The single chart which explains Amazon's dominance

Can it be stopped?

Tech journalist Benedict Evans has uploaded the slides from a talk he gave at BEA, the American publishing industry's key conference. It's a state-of-the-nation of the mobile industry, and is a pretty perfect snapshot of quite how much more important smartphones and tablets are than common-or-garden PCs.

But my favourite slide from it is this one:

Image by Benedict Evans

It underscores what I've been saying about the company for some time: Amazon, even while being one of the largest retailers in the world, is still acting like a Silicon Valley start-up, trading profits for growth on an astronomical scale.

This has all sorts of implications: it means that it's hard to work out exactly what level of tax the company "should" be paying, especially when the only figures available for any individual country refer to revenue rather than profit; it means that it's basically impossible to compete against them on their terms, which is almost certainly what did for HMV; and it means that the company is now competing with its own suppliers, becoming a publisher in an attempt to drive prices ever lower.

But there's another side to this: it means that the company is engaged in a decades-long plan to take every penny of profit made by basically any retailer in the world, and return it to the customer. That's hard to argue as a bad thing, especially when you consider that the vast majority of the price pressure is hitting companies like HMV and Waterstones – juggernauts who, in their own heydays, were hardly the most sympathetic of companies.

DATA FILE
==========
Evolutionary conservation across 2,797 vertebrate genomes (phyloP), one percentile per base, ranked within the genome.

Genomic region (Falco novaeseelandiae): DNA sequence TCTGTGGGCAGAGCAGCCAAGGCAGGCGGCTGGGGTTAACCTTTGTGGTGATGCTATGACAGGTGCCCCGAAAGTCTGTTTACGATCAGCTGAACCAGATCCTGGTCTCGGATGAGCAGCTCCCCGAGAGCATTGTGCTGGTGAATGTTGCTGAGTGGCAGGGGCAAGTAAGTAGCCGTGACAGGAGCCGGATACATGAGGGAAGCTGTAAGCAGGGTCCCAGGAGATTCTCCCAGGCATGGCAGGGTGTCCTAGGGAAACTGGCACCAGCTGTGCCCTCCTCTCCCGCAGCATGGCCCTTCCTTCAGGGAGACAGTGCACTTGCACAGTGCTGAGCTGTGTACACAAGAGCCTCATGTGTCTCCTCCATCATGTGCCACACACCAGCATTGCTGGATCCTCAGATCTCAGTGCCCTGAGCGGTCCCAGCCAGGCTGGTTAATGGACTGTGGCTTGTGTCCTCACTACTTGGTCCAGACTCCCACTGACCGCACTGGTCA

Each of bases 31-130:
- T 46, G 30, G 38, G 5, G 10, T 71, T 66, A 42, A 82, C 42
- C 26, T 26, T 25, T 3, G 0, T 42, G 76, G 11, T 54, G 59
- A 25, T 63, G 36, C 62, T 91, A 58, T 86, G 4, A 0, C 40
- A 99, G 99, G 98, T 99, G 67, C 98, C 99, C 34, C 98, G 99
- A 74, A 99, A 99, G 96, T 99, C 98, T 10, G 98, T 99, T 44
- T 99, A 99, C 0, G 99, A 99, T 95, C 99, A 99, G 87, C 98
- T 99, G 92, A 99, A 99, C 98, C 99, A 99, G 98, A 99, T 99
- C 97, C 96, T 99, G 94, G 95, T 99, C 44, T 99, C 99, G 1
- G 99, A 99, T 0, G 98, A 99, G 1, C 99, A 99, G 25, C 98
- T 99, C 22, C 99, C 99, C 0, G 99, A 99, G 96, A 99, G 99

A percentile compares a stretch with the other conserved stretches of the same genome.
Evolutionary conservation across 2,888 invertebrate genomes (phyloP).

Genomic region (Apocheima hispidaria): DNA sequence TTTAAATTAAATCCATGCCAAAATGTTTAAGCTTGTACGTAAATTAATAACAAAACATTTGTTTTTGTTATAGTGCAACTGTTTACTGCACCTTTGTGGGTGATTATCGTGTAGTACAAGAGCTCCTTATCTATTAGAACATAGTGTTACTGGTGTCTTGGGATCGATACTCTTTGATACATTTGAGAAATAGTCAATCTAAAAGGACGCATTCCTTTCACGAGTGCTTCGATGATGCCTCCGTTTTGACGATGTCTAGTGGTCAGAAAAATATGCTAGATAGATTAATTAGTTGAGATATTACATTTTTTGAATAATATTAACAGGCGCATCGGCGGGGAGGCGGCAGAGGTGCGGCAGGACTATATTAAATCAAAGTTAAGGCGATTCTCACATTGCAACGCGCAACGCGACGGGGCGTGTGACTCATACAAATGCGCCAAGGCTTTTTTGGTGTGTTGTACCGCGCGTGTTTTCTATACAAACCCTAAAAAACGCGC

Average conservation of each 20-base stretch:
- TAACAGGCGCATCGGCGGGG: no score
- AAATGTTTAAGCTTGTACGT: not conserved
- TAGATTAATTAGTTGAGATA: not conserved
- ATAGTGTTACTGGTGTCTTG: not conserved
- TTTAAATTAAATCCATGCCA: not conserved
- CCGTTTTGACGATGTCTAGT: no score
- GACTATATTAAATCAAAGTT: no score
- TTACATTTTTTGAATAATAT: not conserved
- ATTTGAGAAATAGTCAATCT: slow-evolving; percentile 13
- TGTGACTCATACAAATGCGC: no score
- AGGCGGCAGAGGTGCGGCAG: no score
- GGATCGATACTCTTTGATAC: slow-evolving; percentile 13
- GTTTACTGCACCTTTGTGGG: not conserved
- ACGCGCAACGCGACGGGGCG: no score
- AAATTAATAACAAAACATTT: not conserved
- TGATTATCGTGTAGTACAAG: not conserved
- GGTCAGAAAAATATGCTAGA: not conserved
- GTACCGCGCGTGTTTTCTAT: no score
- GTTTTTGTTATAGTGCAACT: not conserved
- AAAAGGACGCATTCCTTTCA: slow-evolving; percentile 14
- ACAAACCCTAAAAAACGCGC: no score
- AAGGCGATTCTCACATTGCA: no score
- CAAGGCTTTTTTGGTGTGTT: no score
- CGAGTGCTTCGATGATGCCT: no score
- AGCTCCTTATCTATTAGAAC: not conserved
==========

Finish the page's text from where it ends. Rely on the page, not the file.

The unspoken assumption underlying it all, though, is that Amazon has an end-game in mind. At some point, is it going to decide the time has come to make a profit? Or is it just going to grow and grow until it is the sole seller of every product in the world? Neither of those outcomes would be great. But judging by the trend, we'll find out which it is sooner rather than later.

Alex Hern is a technology reporter for the Guardian. He was formerly staff writer at the New Statesman. You should follow Alex on Twitter.

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How can Britain become a nation of homeowners?

David Cameron must unlock the spirit of his postwar predecessors to get the housing market back on track. 

In the 1955 election, Anthony Eden described turning Britain into a “property-owning democracy” as his – and by extension, the Conservative Party’s – overarching mission.

60 years later, what’s changed? Then, as now, an Old Etonian sits in Downing Street. Then, as now, Labour are badly riven between left and right, with their last stay in government widely believed – by their activists at least – to have been a disappointment. Then as now, few commentators seriously believe the Tories will be out of power any time soon.

But as for a property-owning democracy? That’s going less well.

When Eden won in 1955, around a third of people owned their own homes. By the time the Conservative government gave way to Harold Wilson in 1964, 42 per cent of households were owner-occupiers.